How can I plot the square root of normally distributed data?

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I have a Gaussian distributed data with mean zero. I first want to take the square root of that data and then trying to find the standard deviation. I have the following issue with this:
By taking the square root of the data I am getting some imaginary numbers which are expected, so I am converting all data into real numbers by taking real(data)-imag(data). But if I look at the histogram of that data, it is no longer a Gaussian. I was expecting it to be Gaussian because if we take the square root of a Gaussian function it should be a Gaussian with increased standard deviation. I am not sure what am I missing here? A sample code is as follows
x= randn(1000); figure;histfit(x(1,:)); y=sqrt(x(1,:));
y1=real(y)-imag(y);figure;histfit(y1(1,:))
If the data is not normally distributed, is there any way to convert it into equivalent normal distribution? I am interested in three sigma rule of normal distribution.
I would be really thankful for suggestions.
Best regards
Ashok
  1 Comment
Walter Roberson
Walter Roberson on 1 Feb 2017
I have never seen real(y)-imag(y) used to convert numbers to real. I would not expect the result to be gaussian.

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Accepted Answer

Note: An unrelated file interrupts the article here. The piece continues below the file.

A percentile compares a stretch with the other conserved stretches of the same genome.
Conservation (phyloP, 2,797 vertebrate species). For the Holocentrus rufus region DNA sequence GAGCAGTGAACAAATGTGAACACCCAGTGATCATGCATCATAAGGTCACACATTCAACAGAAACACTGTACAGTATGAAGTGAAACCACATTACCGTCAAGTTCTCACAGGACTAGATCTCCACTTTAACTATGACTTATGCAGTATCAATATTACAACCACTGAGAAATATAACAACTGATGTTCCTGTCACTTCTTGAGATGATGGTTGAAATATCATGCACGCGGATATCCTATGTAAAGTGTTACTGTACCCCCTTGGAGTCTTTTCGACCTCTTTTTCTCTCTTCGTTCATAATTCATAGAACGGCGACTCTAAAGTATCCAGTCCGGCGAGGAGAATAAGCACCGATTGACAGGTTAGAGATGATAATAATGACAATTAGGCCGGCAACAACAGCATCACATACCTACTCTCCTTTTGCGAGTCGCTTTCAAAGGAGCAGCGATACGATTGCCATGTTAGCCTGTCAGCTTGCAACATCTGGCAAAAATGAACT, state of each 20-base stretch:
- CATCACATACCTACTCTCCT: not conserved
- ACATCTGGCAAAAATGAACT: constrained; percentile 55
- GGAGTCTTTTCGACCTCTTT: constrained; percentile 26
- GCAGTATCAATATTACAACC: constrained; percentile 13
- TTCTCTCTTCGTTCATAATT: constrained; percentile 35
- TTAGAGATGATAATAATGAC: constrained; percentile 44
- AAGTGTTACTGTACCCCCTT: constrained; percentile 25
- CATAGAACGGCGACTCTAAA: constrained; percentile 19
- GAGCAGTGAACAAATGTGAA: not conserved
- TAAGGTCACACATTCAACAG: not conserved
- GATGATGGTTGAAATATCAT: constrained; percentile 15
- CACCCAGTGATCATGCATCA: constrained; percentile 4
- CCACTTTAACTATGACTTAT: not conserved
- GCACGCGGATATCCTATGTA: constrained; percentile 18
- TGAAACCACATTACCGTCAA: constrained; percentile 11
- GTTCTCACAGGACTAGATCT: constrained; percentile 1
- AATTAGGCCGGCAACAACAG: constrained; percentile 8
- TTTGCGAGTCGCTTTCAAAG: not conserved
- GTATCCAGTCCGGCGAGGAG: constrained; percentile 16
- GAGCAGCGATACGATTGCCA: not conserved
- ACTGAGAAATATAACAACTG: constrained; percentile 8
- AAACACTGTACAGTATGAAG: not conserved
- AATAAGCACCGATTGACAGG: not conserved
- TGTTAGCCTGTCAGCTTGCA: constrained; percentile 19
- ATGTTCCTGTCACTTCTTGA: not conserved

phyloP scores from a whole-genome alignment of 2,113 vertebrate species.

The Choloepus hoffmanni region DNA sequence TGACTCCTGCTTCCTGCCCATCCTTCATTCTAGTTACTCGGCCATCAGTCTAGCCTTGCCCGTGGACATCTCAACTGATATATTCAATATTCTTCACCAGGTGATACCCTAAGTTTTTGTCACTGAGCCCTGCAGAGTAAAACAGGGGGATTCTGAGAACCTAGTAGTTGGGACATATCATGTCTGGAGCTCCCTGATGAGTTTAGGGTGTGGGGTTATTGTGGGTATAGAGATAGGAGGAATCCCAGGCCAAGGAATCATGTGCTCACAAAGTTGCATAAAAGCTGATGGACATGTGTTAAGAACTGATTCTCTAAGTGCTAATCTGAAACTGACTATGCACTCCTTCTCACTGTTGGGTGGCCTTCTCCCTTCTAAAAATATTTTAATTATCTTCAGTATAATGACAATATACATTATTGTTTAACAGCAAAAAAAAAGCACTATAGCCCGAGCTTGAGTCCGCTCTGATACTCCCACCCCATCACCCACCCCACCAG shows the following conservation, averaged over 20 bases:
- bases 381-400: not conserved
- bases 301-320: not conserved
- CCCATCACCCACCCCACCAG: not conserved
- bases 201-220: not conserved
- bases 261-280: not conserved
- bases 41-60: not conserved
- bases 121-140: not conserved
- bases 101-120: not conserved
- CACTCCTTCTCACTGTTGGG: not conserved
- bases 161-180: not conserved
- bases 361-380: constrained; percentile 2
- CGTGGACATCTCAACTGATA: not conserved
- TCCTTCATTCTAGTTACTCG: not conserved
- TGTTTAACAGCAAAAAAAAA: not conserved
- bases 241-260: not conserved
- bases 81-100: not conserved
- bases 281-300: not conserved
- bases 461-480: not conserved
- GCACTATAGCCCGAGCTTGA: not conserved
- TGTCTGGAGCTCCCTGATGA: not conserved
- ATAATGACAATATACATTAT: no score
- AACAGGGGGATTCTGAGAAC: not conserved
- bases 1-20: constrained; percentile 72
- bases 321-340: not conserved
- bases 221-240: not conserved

John Chilleri
John Chilleri on 1 Feb 2017
Edited: John Chilleri on 1 Feb 2017
Hello,
The problem is that transforming data with a square root does not necessarily maintain the normal distribution, this is especially true if you consider numbers in the -1 to 1 range, as their square roots increase their magnitude. So a normal distribution around 0 would appear bimodal after taking the square root.
With large numbers, a simple, somewhat "solution" would be:
Data = sign(Data).*sqrt(abs(Data));
This maintains the signs of the Data, while square rooting their magnitudes.
The distribution will change because it was square rooted, but it will retain its signage, while doing what I believe you desire.
Hope this helps!
  3 Comments
AK
AK on 1 Feb 2017
Thanks Walter!
Do you have any suggestion about how can I report the error ( three sigma) in such distribution.

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